20 Easy Research Paper Topics for English
Most students have to produce papers on the English language or literature at some point, but few are passionate enough about these subjects to pick a deep and complicated one to explore. If you are looking for a topic that is easy to write and rich in material, here are twenty ideas:
- Origins of the English language. The assimilation of Anglo-Saxon dialects into those of early British tribes. The Roman influence; similarities and differences with continental Germanic languages.
- Old English. The effects of Viking raids on its development.
- Middle English. The impact of the Norman Conquest.
- Early Modern English. The influence of the Industrial Revolution. The history of London’s dialect being accepted as the standard.
- Cross-cultural influences of the English language. The origins and development of a particular English dialect: American, Afro-American, Creole, Aboriginal, Indian, or Asian.
- Gender controversy in modern English. The correct use of nouns and pronouns in situations where gender is unclear. Gender-sensitive words. The relationship between the increasing role of women in the public sphere and gender changes in the English language.
- Challenges of learning English as a second language (ESL). This topic may especially appeal to you if English is actually your second language.
- Shakespeare’s contribution to English literature. This is one of the most obvious choices, but you can still produce an interesting paper about Shakespeare’s work or a character that you are really passionate about.
- Victorian literature.
- The imagist movement in English literature.
- American literature. The differences between literature of the North and the South.
- Afro-American literature.
- Contributions made to English literature by Indian writers.
- Female writers in English literature.
- Scottish writers in English literature.
- Irish writers in English literature.
- An author’s life story. Investigate the impact of the author’s biography on the style, topics, and characters of his or her books – for example, what made Upton Sinclair write “The Jungle.” Such papers are always interesting to read, and they do not take much effort to write.
- Presentation of women in literature. Compare and contrast female characters in old and new books, or conduct a case study on a famous female character.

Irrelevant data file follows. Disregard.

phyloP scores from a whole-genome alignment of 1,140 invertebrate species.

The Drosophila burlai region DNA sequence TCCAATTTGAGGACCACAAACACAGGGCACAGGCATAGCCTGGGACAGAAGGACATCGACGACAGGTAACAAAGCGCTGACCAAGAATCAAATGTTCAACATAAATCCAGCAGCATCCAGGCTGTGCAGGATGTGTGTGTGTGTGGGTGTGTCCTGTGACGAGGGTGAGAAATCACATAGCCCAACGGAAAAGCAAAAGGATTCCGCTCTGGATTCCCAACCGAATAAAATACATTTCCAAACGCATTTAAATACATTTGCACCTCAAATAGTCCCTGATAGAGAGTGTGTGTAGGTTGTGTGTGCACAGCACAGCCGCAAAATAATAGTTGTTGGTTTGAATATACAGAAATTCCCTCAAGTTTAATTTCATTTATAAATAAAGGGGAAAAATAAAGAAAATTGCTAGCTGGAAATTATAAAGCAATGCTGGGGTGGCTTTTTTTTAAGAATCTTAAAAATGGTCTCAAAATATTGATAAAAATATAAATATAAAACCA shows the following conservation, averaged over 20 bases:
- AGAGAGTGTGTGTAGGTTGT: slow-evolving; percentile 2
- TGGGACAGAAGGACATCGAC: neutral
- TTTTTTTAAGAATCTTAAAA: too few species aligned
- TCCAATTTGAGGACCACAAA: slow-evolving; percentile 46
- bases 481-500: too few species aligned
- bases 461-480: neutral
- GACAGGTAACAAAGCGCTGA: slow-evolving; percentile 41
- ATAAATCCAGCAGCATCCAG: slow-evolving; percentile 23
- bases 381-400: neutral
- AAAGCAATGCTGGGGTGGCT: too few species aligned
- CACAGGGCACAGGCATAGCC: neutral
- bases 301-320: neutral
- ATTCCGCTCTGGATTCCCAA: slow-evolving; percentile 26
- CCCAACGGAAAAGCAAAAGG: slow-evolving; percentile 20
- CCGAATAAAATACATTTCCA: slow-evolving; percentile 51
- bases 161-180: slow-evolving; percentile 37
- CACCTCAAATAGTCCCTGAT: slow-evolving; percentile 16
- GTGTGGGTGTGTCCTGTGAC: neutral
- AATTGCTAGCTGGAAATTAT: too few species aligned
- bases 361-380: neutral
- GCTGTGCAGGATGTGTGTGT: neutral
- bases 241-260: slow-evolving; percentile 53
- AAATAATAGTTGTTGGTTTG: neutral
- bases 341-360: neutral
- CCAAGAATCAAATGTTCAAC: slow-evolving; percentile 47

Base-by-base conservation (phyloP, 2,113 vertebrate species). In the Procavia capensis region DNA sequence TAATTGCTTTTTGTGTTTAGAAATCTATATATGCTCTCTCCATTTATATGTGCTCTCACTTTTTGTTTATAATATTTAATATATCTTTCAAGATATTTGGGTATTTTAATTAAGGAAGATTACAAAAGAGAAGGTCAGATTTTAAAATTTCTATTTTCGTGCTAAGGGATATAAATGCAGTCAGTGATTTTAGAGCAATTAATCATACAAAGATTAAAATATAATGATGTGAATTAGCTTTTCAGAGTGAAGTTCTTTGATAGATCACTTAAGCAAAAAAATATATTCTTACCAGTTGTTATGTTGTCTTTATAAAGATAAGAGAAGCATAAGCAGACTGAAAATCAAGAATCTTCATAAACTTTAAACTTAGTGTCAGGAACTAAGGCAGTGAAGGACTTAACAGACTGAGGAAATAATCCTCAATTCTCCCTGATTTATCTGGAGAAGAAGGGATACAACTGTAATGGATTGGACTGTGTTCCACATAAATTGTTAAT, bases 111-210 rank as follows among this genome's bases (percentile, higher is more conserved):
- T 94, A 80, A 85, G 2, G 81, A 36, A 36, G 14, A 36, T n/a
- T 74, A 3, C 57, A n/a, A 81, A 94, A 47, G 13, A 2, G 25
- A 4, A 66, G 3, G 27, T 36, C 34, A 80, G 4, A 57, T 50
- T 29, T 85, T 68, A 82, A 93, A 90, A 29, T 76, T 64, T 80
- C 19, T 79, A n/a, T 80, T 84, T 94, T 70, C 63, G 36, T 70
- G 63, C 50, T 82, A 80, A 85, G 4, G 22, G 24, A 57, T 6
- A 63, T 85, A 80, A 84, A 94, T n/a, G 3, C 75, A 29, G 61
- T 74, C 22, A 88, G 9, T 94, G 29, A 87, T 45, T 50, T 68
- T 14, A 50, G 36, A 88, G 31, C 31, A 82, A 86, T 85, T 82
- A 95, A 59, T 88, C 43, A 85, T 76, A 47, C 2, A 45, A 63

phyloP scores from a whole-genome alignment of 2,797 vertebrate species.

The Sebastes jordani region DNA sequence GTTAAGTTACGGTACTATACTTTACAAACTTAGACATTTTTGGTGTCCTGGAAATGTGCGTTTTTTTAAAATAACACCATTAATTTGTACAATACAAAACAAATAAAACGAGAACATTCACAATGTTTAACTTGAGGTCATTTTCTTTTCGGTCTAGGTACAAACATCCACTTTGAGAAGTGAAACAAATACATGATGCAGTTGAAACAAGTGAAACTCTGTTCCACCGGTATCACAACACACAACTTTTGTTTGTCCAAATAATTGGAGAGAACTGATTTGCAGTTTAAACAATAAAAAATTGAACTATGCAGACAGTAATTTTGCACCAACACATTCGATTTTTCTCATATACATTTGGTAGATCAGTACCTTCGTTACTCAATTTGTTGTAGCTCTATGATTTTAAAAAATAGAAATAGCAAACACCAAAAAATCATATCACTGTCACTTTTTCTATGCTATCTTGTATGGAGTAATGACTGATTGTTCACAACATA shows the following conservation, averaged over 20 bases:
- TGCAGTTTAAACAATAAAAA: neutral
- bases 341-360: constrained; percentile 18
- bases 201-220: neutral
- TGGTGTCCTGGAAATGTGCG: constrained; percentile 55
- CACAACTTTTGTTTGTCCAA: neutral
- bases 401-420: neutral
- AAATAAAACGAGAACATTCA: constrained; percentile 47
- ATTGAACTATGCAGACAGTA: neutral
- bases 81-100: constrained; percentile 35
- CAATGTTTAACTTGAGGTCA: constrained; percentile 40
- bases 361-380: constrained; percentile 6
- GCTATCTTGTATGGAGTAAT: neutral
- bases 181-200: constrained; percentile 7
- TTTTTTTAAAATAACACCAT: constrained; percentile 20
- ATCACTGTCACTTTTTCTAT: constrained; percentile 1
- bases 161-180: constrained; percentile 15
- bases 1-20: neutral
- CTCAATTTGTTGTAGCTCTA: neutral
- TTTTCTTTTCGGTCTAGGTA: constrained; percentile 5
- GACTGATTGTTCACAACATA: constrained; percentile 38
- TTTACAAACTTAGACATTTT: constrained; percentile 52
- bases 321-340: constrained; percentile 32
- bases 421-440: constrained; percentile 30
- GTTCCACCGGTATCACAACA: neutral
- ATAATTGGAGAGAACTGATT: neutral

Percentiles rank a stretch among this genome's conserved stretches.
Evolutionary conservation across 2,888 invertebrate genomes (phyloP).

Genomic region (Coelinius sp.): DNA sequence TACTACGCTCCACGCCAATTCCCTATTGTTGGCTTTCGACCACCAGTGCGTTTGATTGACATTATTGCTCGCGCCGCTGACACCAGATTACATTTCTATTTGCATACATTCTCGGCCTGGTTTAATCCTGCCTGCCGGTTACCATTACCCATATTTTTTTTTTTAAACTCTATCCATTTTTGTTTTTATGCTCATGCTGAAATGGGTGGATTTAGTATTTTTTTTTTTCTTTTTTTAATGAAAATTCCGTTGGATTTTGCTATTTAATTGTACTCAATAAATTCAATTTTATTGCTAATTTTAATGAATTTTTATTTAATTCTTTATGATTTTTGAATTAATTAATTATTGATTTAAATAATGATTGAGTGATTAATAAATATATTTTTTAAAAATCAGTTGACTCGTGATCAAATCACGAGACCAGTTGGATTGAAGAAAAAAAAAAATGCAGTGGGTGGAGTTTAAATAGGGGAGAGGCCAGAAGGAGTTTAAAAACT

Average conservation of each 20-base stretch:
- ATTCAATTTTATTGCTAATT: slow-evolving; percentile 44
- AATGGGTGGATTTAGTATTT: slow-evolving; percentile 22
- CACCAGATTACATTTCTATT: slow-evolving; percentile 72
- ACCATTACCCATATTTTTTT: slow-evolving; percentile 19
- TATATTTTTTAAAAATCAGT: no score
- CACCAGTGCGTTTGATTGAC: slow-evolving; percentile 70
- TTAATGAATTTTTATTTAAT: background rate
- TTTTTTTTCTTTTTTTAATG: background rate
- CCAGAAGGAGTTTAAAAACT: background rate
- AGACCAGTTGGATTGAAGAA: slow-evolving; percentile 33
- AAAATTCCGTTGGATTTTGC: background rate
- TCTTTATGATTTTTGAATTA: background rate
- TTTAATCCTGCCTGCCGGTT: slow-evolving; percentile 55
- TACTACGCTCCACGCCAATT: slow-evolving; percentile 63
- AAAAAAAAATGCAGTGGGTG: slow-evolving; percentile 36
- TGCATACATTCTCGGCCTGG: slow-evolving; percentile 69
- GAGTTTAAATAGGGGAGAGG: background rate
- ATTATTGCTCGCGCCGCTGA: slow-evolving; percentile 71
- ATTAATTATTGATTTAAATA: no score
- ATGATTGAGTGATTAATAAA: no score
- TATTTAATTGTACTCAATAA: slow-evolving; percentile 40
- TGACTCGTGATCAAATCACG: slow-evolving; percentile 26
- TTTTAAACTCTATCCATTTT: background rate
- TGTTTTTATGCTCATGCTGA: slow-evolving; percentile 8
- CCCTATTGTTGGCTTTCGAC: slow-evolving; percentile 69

- The sociological and political impact of a particular book.
- A banned book. Explore the story of a famous book that has been banned from school libraries, e. g. The Adventures of Huckleberry Finn or Harry Potter. Identify and evaluate the reasons for its removal. Such a controversial topic will arouse the interests of readers.
When it comes to English Literature, there's no end to the topics that you can research on that novel or other piece that you've been reading. The easiest way to get an idea for that next research topic on English literature for your essay is to start broad and then work toward making it more specific and interesting for your readers. Here are a few examples of research topics in literature to get you started (for a more extensive list of research topics in literature, please check out the link that can be found at the bottom of this article):
1. Gender roles
How are the roles of men and women portrayed in the novel? Are they distinctly different? Do they have equal rights? What gender expectations do they follow or fight against?
2. Comparisons between genres
How does each genre tell its story? What are the differences and similarities between the two? Is one more effective than the other?
3. Historical background
Who is the author and what is their story? Were there controversies associated with him/her or their work? What is the significance of this novel in the time it was written? How does it reflect the society and beliefs of its time?
What issues in politics does this novel address? Discrimination? Rights? Equality?
How is this novel religious? What beliefs is it promoting or questioning?
6. Comparisons between two characters
This can be between characters in the same novel or two different ones. How are their differences and similarities important to the novel?
7. Comparisons between two novels
If the novels seem completely different but represent the same genre or come from the same time period, this may be something you want to explore.
8. Allusions within the novel
What are some significant allusions within the novel? These could be religious, refer to other novels or authors, etc. How is this important to understanding the novel and its place in English Literature?
What are some of the most notable criticisms out there? What is your response and how does it compare to other critics out there?
What are important symbols in the novel? How are they significant?